from Strength Through Peace and Center for Preventive Action

Global Conflict This Week: Mexico's New Security Plan

Mexico’s new president Andrew Manuel Lopez Obrador gestures during his inauguration ceremony in Mexico City, Mexico, on December 1, 2018. Romero/Reuters

Developments in conflicts across the world that you might have missed this week.

December 7, 2018

Mexico’s new president Andrew Manuel Lopez Obrador gestures during his inauguration ceremony in Mexico City, Mexico, on December 1, 2018. Romero/Reuters
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Blog posts represent the views of CFR fellows and staff and not those of CFR, which takes no institutional positions.

Welcome to “Global Conflict This Week,” a series that highlights developments in conflicts across the world that you might have missed this week. Stay up to date on these conflicts and others with the online interactive, the Global Conflict Tracker, from the Center for Preventive Action.

Mexico’s President Announces New Security Plan

Upon assuming office earlier this week, President Andres Manuel Lopez Obrador of Mexico vowed to combat corruption and announced both a new public security plan, which includes his party’s plan to establish a national guard, and the creation of a truth commission to investigate the disappearances of forty-three students in Iguala, Mexico, in 2014.

More on:

Mexico

Yemen

Humanitarian Crises

Afghanistan War

Rohingya

CFR’s Shannon K. O’Neil argues that his presidency may not herald the changes for which many voters had hoped. More on criminal violence in Mexico »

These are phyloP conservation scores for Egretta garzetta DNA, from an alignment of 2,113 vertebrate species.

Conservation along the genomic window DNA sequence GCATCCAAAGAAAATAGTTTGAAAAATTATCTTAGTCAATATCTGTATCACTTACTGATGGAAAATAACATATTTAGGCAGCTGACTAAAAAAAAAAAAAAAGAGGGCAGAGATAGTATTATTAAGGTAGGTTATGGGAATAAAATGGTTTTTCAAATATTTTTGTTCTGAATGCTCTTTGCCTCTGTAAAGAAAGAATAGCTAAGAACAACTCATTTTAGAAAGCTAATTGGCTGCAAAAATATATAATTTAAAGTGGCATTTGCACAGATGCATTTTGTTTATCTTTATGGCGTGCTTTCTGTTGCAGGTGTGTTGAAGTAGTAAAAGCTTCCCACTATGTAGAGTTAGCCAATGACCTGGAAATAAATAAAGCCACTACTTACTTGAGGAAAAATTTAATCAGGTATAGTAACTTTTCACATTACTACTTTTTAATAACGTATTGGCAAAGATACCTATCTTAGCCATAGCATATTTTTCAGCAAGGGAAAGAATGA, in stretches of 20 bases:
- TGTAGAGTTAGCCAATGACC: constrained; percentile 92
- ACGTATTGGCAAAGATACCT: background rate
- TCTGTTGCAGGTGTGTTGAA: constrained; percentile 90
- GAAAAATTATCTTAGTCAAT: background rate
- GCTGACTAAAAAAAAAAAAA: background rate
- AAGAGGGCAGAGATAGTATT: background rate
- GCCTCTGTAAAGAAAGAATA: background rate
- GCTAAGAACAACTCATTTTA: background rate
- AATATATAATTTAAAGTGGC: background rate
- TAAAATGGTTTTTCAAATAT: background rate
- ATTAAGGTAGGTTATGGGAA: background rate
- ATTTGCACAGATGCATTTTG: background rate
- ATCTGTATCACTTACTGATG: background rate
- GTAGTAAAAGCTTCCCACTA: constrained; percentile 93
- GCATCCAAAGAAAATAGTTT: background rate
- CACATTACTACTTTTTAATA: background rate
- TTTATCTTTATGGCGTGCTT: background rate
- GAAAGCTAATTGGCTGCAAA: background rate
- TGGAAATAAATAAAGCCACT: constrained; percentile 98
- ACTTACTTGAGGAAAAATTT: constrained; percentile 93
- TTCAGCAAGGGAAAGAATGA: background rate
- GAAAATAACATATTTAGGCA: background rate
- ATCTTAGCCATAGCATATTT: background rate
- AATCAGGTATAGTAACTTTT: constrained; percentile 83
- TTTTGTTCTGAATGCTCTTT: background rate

Rohingya Flee Myanmar by Boat

The number of Rohingya seeking to reach Indonesia, Malaysia, or Thailand by boat has grown since the end of monsoon season last month. Many Rohingya attempting to flee have been caught and sent back to camps in Myanmar, where they are in “acute need of support,” according to the UN Refugee Agency. Twenty Rohingya men did arrive at Indonesia’s Aceh Province this week.

Read CFR’s backgrounder on the Rohingya crisis and Joshua Kurlantzick’s take on the increasing instability and violence in Myanmar. More on the Rohingya crisis in Myanmar »

Yemen Peace Talks Begin in Sweden

Peace talks between Yemen’s warring parties began this week in Rimbo, Sweden, the first direct peace talks between the parties in two years. The Saudi-led coalition has already agreed to ease its blockade and allow wounded Houthi fighters to seek medical treatment, and talks are also expected to cover prisoner exchanges and the state of the conflict in the port city of Hodeidah. UN Special Envoy to Yemen Martin Griffiths has called the talks a “first step” to reaching peace.

Read Alexandra Stark’s recommendations for how the United States can support the push for peace in Yemen. More on the war in Yemen »

More on:

Mexico

Yemen

Humanitarian Crises

Afghanistan War

Rohingya

U.S. Military Officials Argue for Continued Presence in Afghanistan

Since October, Afghanistan’s parliamentary electoral results have been announced in only fourteen of Afghanistan’s thirty-three provinces and more than one million votes in Kabul Province have been annulled over concerns of fraud and mismanagement. U.S. special envoy for Afghan reconciliation Zalmay Khalilzad met separately with Afghan and Taliban leaders this week to discuss “regional engagement and Afghan preparations for negotiations.”

During his confirmation hearing to become next head of U.S. Central Command, Lt. Gen. Kenneth F. McKenzie Jr. echoed concerns raised by Joseph Dunford, Chairman of the Joint Chiefs of Staff, that Afghan forces would not be able to defend themselves if foreign forces leave. Afghanistan suffered more than a thousand terrorist attacks last year, according to a new report by the Sydney-based Institute for Economics and Peace. Earlier in the week, U.S. Secretary of Defense James Mattis called on international partners to help end the nearly forty years of war.

More on the war in Afghanistan »

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